ODNI To Protect R&D, Cyber, Workforce
Principal Deputy Director of National Intelligence Stephanie O’Sullivan told an audience at the Security Innovation Network’s (SINET) annual showcase in Washington she meant protecting in a proactive sense.
“Protecting means investing as well, not just holding pat and stagnating,” O’Sullivan said.
O’Sullivan said ODNI will focus on personnel, so it doesn’t become vulnerable like it was on 9/11.
“We decided there were three things we’re going to protect, (one being) the intelligence community workforce,” O’Sullivan said. “We all lived through the drawdown in the 90s. We hollowed out our workforce, and then when 9/11 struck, we were not structured to move forward.”
O’Sullivan cited a study that said it took three to five years to train a cyber operator in cyber command.
“Because of that and because of the tremendous investment that we make in our workforce…we’re trying to protect our workforce,” she added.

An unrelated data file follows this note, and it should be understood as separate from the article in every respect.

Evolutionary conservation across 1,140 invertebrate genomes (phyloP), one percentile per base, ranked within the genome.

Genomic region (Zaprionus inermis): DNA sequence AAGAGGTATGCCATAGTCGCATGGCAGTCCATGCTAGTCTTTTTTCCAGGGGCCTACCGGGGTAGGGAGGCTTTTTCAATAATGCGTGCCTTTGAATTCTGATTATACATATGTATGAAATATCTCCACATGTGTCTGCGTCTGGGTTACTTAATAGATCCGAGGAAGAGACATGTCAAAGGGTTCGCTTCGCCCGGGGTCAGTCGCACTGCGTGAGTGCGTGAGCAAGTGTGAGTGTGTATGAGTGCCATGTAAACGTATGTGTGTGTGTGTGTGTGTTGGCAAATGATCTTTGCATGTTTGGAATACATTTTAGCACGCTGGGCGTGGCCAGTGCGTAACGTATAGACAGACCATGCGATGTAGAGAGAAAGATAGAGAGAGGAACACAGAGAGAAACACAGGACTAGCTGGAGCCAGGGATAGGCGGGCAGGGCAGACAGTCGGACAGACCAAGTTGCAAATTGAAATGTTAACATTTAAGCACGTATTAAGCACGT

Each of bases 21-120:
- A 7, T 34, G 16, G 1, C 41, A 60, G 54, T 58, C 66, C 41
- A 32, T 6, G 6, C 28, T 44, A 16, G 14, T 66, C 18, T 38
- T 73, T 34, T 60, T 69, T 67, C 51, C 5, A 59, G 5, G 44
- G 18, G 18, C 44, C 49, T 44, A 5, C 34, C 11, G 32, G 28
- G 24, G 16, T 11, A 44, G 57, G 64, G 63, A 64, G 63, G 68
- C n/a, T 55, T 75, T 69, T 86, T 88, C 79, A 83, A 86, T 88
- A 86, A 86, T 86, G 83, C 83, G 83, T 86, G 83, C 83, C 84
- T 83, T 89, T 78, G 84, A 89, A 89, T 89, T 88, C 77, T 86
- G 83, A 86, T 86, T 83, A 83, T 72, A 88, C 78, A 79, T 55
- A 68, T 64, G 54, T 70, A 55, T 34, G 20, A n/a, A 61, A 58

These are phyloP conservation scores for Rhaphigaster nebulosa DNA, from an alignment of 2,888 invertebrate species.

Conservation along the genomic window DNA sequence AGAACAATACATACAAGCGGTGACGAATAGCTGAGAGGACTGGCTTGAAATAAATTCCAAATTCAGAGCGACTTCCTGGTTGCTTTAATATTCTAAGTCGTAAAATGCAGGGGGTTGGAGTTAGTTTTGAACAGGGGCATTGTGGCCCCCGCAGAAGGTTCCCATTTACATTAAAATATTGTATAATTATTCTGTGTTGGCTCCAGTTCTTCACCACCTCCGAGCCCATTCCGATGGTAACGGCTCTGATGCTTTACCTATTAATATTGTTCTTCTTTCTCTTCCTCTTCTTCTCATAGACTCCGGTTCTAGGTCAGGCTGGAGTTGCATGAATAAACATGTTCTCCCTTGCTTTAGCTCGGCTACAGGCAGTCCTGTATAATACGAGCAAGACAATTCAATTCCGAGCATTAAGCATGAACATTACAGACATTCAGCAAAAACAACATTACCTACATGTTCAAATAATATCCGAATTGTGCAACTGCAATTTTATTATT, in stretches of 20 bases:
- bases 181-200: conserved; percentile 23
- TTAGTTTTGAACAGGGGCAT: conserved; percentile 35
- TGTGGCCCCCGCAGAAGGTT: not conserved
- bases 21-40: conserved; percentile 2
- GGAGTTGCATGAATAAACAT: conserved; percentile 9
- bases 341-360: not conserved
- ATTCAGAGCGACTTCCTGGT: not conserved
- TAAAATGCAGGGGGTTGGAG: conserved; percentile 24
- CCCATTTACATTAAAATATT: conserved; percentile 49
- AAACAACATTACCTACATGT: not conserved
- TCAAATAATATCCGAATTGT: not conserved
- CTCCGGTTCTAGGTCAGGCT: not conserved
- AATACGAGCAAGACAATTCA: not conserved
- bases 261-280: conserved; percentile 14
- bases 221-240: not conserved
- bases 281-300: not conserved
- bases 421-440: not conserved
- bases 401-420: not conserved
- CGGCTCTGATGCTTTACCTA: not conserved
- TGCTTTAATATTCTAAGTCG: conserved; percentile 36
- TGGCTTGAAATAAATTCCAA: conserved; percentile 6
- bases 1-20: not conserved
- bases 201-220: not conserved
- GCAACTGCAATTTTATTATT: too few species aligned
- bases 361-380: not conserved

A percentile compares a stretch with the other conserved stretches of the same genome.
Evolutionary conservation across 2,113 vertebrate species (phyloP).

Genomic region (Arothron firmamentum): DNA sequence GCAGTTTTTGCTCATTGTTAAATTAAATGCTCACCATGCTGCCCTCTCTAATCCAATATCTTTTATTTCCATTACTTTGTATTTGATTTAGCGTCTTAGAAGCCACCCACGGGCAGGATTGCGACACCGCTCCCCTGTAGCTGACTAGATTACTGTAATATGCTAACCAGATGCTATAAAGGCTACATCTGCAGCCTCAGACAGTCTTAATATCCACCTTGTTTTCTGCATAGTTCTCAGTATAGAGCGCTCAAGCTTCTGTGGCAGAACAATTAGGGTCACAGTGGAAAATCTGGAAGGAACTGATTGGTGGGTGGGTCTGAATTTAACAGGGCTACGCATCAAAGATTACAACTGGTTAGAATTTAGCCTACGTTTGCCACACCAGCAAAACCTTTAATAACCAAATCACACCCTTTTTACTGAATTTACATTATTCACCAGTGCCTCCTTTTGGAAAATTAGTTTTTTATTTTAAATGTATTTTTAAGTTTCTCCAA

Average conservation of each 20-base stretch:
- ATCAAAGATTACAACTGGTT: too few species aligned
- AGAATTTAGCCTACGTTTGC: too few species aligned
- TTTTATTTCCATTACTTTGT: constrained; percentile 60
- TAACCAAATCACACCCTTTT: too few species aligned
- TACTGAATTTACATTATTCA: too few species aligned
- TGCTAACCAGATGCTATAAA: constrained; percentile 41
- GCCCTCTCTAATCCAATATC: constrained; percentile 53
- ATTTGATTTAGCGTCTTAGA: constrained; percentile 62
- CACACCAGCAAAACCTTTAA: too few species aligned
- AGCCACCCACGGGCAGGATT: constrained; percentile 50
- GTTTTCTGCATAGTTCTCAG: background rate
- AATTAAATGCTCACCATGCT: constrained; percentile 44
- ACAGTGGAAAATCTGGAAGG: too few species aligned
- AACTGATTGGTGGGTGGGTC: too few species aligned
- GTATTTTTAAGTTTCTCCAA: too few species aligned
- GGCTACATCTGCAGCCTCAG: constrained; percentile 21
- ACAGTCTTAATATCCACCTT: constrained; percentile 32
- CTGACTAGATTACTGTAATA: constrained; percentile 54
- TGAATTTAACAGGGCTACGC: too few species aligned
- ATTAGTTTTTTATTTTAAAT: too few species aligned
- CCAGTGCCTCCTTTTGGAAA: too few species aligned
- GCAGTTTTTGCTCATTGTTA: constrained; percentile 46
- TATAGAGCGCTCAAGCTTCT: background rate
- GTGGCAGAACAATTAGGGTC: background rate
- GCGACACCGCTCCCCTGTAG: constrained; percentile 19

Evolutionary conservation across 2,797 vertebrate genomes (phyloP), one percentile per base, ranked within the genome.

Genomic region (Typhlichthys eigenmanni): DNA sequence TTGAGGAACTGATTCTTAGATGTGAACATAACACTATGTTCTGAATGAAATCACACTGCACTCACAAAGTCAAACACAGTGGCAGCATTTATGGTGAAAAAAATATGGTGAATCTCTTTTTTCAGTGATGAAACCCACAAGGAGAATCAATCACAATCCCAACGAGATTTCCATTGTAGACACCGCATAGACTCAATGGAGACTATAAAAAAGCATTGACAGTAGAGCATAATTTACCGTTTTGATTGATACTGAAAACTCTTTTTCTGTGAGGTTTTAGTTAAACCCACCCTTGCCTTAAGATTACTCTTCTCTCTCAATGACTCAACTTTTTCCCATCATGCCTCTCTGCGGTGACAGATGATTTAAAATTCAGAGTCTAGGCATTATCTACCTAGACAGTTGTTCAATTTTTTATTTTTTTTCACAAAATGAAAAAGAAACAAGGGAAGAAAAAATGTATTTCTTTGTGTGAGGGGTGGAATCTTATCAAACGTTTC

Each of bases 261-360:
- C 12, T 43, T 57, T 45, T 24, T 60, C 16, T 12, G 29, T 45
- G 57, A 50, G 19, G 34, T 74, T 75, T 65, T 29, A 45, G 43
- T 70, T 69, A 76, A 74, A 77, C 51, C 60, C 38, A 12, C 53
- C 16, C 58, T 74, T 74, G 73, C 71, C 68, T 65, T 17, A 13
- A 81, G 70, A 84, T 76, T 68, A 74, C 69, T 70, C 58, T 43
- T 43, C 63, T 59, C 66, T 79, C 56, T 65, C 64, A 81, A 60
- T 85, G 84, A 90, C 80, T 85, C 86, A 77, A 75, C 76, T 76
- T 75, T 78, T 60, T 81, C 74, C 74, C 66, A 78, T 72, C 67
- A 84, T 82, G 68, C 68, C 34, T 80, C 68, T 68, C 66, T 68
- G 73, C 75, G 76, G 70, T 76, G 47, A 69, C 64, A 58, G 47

O’Sullivan also said ODNI is going to cut entire programs, which is similar to what fellow intelligence community leader Defense Intelligence Agency (DIA) chief Army Lt. Gen. Michael Flynn said two weeks ago at the GEOINT 2012 conference in Orlando, Fla. Flynn said DIA was going to potentially eliminate whole programs (Defense Daily, Oct. 12).
“We will have less capability,” O’Sullivan said.
SINET is an organization that seeks to increase awareness among buyers, builders, researchers and investors in the cyber security domain, particularly the defense industrial base and the federal government, according to a statement.